Johansson spent many years in America, during his life he crossed the Atlantic 22 times. The first CEJ gauge block set in America was sold to Henry Martin Leland at Cadillac Automobile Co. around 1908. The first manufacturing plant in America for his gauge block sets was established in Poughkeepsie, Dutchess County, New York in 1919. The economy did not turn out so well for the company so in 1923 he wrote a letter to Henry Ford, at the Ford Motor Company, where he proposed a cooperation in order to save his company. Henry Ford became interested, and on 18 November 1923 he began working for Henry Ford in Dearborn, Michigan. He stayed for 12 years at Ford. At the age of 72, in 1936, he felt it was time to retire and go back to Sweden. He was awarded the large gold medal of the Royal Swedish Academy of Engineering Sciences, posthumously in 1943, shortly after his death.

Gauge blocks

Shown at right is an image of a metric gauge block set; close examination of the set will show that the set consists of a range of varying size blocks, along with two wear blocks.

In use, the blocks are removed from the set, cleaned of their protective coating (petroleum jelly or oil) and "wrung together" to form a stack of the required dimension, with the minimum number of blocks. The wear pieces are included at each end of the stack whenever possible as they provide protection against damage to the lapped faces of the main pieces. After use the blocks are reoiled or greased to protect their faces from corrosion.

Wringing is the process of sliding the two blocks together so that their faces lightly bond. When combined with a very light film of oil, this action excludes any air from the "gap" between the two blocks. The alignment of the ultra-smooth surfaces in this manner permits "molecular attraction" to occur between the blocks, and forms a very strong bond between the blocks along with no discernible alteration to the stack's overall dimensions.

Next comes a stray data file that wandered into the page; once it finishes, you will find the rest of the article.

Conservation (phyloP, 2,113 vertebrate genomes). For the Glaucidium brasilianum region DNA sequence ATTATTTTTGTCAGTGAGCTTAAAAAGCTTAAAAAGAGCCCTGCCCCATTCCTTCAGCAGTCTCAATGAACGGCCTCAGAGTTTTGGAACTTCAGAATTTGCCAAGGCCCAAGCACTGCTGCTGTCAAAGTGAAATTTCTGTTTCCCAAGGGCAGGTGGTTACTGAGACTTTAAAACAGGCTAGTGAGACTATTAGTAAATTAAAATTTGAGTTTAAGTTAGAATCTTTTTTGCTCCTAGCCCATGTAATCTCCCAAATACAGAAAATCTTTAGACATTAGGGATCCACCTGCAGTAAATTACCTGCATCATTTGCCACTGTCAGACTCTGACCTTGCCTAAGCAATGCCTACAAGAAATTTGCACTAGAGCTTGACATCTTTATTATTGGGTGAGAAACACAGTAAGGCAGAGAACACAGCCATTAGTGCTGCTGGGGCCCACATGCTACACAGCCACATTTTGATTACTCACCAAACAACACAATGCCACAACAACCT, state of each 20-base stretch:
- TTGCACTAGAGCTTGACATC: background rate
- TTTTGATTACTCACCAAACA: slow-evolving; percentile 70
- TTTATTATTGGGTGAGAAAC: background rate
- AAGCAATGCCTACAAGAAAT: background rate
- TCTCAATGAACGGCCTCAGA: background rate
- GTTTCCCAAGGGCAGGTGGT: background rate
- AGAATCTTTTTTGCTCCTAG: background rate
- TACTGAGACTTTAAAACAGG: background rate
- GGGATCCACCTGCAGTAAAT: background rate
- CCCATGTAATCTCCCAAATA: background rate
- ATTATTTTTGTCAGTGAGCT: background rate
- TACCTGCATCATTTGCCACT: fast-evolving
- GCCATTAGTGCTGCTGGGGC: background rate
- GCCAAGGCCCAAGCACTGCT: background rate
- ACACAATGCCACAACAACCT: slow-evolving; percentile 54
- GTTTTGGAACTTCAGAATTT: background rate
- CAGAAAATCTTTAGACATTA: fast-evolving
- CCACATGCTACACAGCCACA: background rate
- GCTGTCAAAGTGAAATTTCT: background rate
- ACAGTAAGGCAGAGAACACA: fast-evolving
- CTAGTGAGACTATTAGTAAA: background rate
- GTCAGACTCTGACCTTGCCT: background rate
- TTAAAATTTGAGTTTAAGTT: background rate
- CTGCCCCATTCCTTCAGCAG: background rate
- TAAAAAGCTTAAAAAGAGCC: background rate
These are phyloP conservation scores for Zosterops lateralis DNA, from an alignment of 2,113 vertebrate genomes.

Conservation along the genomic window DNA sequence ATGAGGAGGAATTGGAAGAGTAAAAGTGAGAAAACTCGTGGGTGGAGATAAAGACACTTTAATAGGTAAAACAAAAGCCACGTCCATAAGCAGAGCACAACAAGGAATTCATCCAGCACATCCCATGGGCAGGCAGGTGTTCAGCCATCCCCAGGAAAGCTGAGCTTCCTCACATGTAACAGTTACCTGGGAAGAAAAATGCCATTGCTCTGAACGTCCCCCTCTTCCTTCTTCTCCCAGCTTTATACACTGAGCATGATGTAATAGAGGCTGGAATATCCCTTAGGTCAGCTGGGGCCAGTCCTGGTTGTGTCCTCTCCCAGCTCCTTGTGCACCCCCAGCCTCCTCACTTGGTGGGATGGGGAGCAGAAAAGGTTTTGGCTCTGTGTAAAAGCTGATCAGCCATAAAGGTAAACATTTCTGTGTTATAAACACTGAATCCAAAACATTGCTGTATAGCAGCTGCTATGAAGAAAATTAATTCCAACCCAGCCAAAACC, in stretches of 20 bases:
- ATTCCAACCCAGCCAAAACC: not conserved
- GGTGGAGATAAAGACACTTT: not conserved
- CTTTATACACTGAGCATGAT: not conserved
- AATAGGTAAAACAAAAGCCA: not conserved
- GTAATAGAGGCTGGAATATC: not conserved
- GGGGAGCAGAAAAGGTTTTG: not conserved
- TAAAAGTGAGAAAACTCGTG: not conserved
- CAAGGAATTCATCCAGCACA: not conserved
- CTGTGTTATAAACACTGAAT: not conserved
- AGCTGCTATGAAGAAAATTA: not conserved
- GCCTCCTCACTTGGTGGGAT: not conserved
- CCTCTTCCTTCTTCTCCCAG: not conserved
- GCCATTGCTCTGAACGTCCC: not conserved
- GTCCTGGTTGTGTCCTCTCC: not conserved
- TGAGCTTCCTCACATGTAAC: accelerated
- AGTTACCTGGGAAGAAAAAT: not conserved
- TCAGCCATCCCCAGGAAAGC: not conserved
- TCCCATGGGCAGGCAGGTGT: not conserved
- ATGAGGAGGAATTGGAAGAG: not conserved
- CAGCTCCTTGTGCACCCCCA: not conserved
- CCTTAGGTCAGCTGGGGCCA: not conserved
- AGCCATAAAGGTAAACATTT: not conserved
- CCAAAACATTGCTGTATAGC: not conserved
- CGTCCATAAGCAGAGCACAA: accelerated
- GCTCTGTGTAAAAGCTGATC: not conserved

Accessory set

The pictured accessories provides a set of holders and tools to extend the usefulness of the gauge block set. They provide a means of securely clamping large "stacks" together along with reference points and scribers.

Slip gauges are made from a select grade of carbide with hardness of 1500 Vickers hardness. Long series slip gauges are made from high quality steel having cross section (35 x 9 mm) with holes for clamping two slips together.

Gauge pins

Similar to gauge blocks, these are precision ground cylindrical bars for use in Go-NoGo gauges or similar applications.

Gauge rollers and balls

These are supplied as sets of individual rollers or balls as used in roller or ball bearings


* "C.E. Johansson—The Master of Measurement" by Torsten K.W. Althin at the request of AB C.E. Johansson, published by the company in 1948.


* [ Manufacturing Engineer on a disk - Gauge Blocks]
* [ The Joy of High Tech]
* [ The Gauge Block Handbook; US National Institute of Standards & Technology (NIST) Monograph 180 with Corrections; 2004]